Cost of expensive medication in dialysis catheters may be offset by reduced complications

July 10, 2014

Using an expensive agent to prevent blood clots in kidney failure patients' dialysis catheters may turn out to be less costly overall due to its ability to reduce medical complications, according to a study appearing in an upcoming issue of the Journal of the American Society of Nephrology (JASN).

Recombinant (rt-PA) is a medication used to break up blood clots that occur in the vessels of patients having a heart attack. A recent clinical trial revealed that using rt-PA once per week plus the anticlotting agent heparin twice per week was better than using heparin alone 3 times per week for preventing and infections in dialysis catheters. Its significant expense has limited its use in many dialysis programs, however.

Braden Manns, MD, MSc (University of Calgary, in Alberta, Canada) and his colleagues collected detailed costs within this trial to determine how the use of rt-PA affected overall over time. The researchers found that the increased cost of rt-PA was partially offset by lower costs for managing complications. Overall, the difference in unadjusted average cost for managing patients with rt-PA/heparin versus heparin alone was $323 Canadian dollars. When the costs were extrapolated over a 1-year time horizon, assuming ongoing rt-PA effectiveness, the overall costs of the strategies in the trial were similar.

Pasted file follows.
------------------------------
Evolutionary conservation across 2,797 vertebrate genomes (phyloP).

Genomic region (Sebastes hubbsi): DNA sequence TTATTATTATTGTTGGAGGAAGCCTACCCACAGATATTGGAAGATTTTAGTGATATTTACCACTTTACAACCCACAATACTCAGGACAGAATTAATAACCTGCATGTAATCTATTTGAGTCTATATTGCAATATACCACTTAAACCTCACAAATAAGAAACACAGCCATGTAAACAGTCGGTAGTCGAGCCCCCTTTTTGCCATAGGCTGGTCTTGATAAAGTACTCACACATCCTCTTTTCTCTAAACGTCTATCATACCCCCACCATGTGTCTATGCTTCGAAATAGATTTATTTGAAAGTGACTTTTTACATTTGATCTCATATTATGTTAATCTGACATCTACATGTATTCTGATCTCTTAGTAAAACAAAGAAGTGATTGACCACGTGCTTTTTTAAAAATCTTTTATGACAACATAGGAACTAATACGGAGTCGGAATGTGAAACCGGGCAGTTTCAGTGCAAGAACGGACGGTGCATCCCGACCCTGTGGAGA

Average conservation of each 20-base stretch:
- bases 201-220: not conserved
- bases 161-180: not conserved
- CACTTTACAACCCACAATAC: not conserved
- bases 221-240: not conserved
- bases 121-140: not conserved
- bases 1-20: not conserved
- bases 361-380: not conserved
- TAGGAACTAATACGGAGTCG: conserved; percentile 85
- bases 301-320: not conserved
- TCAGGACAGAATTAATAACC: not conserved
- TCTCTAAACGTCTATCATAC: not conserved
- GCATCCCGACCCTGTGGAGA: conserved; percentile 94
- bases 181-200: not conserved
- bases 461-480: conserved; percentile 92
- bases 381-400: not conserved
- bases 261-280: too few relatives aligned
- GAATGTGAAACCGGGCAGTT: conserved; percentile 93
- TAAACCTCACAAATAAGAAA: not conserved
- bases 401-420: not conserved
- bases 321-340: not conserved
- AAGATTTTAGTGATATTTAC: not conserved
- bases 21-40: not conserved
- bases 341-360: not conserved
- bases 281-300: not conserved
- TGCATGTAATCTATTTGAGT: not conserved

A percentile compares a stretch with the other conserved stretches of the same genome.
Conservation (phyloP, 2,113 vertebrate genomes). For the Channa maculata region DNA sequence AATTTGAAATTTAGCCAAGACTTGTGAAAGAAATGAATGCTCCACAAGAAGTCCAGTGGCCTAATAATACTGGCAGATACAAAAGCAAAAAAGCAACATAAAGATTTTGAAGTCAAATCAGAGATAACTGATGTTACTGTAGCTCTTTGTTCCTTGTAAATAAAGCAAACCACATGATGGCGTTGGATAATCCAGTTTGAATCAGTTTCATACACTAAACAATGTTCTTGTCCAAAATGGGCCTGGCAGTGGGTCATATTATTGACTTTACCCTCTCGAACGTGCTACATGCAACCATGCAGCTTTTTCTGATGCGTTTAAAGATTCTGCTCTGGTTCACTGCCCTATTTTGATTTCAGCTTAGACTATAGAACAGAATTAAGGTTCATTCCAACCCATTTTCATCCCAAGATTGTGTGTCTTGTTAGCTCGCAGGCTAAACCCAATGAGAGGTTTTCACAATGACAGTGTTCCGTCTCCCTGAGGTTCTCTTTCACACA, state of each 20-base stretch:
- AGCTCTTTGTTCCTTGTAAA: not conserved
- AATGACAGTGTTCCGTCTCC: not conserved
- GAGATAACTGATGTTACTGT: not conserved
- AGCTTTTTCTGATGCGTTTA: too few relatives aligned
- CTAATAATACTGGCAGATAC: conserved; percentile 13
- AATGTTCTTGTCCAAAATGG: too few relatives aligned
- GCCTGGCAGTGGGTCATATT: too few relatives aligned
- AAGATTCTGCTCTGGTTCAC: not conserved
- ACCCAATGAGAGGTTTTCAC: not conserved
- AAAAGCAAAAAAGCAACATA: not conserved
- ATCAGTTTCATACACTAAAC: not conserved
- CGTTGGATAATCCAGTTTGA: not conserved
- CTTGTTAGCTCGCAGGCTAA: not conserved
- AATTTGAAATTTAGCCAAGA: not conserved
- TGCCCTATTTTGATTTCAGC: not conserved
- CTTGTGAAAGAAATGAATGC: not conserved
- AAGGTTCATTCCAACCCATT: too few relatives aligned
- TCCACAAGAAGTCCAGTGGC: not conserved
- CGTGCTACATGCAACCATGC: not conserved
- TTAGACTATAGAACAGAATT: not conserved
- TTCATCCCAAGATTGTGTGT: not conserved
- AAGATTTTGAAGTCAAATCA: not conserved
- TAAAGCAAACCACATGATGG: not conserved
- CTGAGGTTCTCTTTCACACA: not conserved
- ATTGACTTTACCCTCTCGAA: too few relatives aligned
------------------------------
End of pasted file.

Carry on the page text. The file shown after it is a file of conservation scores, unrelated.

"Our study suggests that for patients at high risk of dialysis line blockage, a higher expense rt-PA may provide reasonable value for the money," said Dr. Manns.

Explore further: Study finds plasmin—delivered through a bubble—more effective than tPA in busting clots

More information: The article, entitled "An Economic Evaluation of rt-PA Locking Solution in Dialysis Catheters," will appear online at jasn.asnjournals.org/ on July 10, 2014.

Related Stories

Recommended for you

Kidney stone? Try a roller coaster ride

September 27, 2016

(HealthDay)—Anyone who's suffered a kidney stone just wants the urinary obstruction gone. Now, preliminary research suggests relief might even be fun: a roller coaster ride.

The 'love hormone' may quiet tinnitus

September 23, 2016

(HealthDay)—People suffering from chronic ringing in the ears—called tinnitus—may find some relief by spraying the hormone oxytocin in their nose, a small initial study by Brazilian researchers suggests.

Bile acid uptake inhibitor prevents NASH / fatty liver in mice

September 21, 2016

Drugs that interfere with bile acid recycling can prevent several aspects of NASH (nonalcoholic steatohepatitis) in mice fed a high-fat diet, scientists from Emory University School of Medicine and Children's Healthcare of ...

0 comments

Please sign in to add a comment. Registration is free, and takes less than a minute. Read more

Click here to reset your password.
Sign in to get notified via email when new comments are made.